back to article Solar winds will help ESA probe smell what Mercury's cookin'

Researchers at the Technische Universität Wien in Austria have found that solar wind can do far more than project lights in the Earth's night sky. The work, published in the journal Icarus, found that while we on Earth are treated to displays such as the Northern Lights, bodies that lack the Earth's protective magnetic field, …

  1. Rich 11 Silver badge
    Flame

    I haz a disappoint

    and a desire to avoid sending the probe screaming into the Sun

    Where's the fun in that? Flying probes into the sun is the grown-up version of lobbing big rocks into still ponds. Where's your childhood sense of joy gone, rocket scientismatists?!

    1. Stoneshop Silver badge
      Boffin

      Re: I haz a disappoint

      They might want to do that after the sciency bits are dealt with; it's a bit troublesome to do them the other way around.

    2. Alistair Silver badge
      Windows

      Re: I haz a disappoint

      Well, if we're all up for flinging things "screaming into the sun" I have a *fairly* long list of candidates, mostly politicians and lawyers for some reason, although there are a couple of economics professors who may or may not be around anymore. Now all we have to do is crowdfund a falcon 9 or three......

      1. Mark 85 Silver badge

        Re: I haz a disappoint

        Now all we have to do is crowdfund a falcon 9 or three......

        You'll need either a bigger rocket or a lot more of them. Probably both. The list is huge.

        1. Anonymous Coward
          Anonymous Coward

          Re: I haz a disappoint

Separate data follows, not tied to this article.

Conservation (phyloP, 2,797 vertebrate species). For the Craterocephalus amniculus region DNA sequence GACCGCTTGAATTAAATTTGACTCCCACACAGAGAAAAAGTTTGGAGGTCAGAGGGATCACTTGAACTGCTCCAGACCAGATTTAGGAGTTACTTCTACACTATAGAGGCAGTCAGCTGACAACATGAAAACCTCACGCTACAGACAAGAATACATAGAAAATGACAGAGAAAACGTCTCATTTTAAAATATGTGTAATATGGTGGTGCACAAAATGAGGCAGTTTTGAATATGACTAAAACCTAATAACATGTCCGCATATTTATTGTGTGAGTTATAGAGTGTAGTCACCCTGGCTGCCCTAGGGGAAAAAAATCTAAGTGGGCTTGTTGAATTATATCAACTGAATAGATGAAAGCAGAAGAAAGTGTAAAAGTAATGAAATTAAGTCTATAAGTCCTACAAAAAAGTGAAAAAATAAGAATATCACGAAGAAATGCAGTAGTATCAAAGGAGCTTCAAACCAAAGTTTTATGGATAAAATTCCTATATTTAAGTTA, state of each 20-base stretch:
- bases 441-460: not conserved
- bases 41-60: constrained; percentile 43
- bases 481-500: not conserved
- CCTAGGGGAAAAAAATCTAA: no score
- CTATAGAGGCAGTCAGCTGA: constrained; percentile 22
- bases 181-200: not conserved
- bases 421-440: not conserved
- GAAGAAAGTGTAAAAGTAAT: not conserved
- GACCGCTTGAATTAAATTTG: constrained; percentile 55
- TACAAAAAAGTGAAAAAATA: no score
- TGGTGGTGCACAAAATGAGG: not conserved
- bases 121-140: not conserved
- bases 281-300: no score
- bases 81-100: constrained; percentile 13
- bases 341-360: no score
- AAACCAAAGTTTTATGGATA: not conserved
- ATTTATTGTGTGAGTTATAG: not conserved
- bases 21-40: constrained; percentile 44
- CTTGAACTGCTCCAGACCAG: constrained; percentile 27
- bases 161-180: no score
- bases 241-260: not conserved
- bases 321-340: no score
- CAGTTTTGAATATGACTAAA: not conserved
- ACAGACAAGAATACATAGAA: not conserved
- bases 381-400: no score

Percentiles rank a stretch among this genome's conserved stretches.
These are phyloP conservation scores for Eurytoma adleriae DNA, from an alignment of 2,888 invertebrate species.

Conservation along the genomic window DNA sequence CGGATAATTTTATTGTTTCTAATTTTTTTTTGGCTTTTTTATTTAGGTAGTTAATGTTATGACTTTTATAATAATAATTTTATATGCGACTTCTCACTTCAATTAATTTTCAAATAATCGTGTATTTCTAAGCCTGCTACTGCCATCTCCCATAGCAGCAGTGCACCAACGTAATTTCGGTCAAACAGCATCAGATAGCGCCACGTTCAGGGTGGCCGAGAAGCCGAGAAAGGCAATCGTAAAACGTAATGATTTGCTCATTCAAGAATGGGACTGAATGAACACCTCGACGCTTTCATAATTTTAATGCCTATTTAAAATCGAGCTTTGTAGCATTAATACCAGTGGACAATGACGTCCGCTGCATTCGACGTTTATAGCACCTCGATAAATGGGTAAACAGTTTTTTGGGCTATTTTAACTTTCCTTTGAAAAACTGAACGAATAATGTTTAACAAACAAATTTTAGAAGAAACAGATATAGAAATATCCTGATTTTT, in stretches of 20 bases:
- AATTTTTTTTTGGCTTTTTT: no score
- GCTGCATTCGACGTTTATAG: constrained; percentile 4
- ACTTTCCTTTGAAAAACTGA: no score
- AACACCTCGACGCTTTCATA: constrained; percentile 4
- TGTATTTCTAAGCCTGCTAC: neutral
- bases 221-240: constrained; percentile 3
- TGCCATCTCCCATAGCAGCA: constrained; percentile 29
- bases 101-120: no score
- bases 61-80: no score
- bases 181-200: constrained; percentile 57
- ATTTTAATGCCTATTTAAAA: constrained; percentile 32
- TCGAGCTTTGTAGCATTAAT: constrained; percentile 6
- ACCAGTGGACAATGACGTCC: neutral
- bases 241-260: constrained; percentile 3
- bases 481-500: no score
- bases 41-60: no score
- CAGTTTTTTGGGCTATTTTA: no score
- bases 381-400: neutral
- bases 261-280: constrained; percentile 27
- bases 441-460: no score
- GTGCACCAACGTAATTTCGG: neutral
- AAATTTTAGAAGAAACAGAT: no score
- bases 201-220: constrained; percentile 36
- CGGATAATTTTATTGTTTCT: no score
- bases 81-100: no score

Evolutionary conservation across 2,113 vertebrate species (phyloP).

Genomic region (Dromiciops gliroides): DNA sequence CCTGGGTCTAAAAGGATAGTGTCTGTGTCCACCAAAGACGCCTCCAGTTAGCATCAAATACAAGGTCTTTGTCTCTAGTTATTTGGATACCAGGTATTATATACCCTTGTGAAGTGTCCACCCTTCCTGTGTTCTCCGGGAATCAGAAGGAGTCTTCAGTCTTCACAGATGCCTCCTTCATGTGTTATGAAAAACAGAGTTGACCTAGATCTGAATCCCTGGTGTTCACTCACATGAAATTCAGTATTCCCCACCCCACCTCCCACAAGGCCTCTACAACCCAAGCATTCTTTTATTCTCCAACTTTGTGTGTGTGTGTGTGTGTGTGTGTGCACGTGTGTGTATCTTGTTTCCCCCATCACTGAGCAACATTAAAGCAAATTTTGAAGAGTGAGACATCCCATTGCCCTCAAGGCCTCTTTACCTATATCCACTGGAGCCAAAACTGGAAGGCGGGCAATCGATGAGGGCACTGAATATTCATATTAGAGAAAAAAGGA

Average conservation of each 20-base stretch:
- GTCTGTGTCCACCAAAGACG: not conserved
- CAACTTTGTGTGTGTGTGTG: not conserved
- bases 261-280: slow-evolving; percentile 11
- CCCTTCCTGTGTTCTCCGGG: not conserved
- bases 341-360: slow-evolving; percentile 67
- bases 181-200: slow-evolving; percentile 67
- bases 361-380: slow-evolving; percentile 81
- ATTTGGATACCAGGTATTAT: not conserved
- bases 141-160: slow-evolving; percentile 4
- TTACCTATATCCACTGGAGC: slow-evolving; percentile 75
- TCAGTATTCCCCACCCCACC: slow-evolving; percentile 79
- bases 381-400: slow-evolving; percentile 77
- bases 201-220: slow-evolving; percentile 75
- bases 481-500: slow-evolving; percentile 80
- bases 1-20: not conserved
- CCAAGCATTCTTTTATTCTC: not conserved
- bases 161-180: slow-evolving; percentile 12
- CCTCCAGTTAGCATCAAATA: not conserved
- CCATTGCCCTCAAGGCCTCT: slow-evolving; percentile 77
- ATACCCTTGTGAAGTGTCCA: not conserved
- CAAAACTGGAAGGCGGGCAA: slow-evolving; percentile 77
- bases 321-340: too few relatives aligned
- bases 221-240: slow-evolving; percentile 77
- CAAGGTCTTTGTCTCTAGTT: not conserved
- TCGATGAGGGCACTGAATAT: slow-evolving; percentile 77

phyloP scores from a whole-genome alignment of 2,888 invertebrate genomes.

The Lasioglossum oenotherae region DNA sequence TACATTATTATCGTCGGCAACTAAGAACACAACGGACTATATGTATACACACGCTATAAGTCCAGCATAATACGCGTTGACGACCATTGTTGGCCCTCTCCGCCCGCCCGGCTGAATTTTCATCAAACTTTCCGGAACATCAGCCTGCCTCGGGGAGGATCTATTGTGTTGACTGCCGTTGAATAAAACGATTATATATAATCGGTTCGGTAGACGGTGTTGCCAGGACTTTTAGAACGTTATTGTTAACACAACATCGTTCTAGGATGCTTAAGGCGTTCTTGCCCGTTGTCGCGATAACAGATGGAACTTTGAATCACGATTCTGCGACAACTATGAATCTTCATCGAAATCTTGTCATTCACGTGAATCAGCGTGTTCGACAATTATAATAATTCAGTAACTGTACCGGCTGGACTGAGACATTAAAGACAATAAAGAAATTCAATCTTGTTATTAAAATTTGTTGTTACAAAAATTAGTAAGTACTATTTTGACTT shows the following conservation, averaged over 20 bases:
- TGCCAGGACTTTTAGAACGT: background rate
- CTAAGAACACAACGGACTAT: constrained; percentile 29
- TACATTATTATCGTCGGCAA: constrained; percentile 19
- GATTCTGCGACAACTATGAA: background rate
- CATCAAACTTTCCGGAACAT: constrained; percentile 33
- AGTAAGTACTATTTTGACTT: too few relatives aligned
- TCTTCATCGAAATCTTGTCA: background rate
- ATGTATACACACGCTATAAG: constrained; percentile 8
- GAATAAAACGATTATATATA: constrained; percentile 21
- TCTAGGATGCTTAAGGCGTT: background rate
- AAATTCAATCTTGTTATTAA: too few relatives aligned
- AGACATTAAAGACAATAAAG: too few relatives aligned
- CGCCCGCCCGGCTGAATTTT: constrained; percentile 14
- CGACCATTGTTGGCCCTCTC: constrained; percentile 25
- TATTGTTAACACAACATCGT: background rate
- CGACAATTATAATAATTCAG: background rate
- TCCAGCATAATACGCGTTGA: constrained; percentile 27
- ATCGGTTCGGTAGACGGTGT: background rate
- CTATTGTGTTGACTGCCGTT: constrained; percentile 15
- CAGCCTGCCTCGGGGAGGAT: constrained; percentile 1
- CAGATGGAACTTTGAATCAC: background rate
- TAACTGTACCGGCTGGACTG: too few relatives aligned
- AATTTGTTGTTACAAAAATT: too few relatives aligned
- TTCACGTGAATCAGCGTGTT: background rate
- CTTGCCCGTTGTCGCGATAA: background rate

No, the list is YUUUUUGE. The toddler president is most certainly on it.

    3. phuzz Silver badge
      Boffin

      Re: I haz a disappoint

      Throwing things into the sun is a lot harder than you might think. You have to counter out (most of) the Earth's orbital speed around the sun, which is 30km/s. As a comparison, a Falcon 9 has about 5km/s of delta V, but it needs 3km/s just to get off the Earth.

      It's probably just within our reach as a species to send a small satellite into the sun, but it'll have to be a small satellite either using a very efficient propulsion method (ion drive?), or some clever gravity assists.

      (eg Use a close flyby of Jupiter or Saturn to send your aphelion right out to the outer solar system, and then reduce your perihelion out there where the delta V requirements are low).

      1. Alan Brown Silver badge

        Re: I haz a disappoint

        "You have to counter out (most of) the Earth's orbital speed around the sun,"

        Once out of the earth's gravity well you can (as you rightly said) use ion drive.

        Size of the probe isn't that important. The heavier it is, the longer the ion drive needs to run, that's all (assuming you don't run out of reaction mass)

        The good thing about heading sunwards is that you can be sure of your supply of photons. Solar panels rapidly lose effectiveness when you go on the other direction.

  2. Denarius Silver badge
    Thumb Up

    probes are screaming into Sun, sort of

    NASA Parker probe for one. Sampling corona etc. Definitely overcooking marshmellows at perihelion. Kudos for the engineers who built these probes to cope with heat and the mathematicians who worked out the orbital mechanics to get probes to orbits of interest.

  3. Martin Budden

    In space, no-one can hear you screaming into the Sun.

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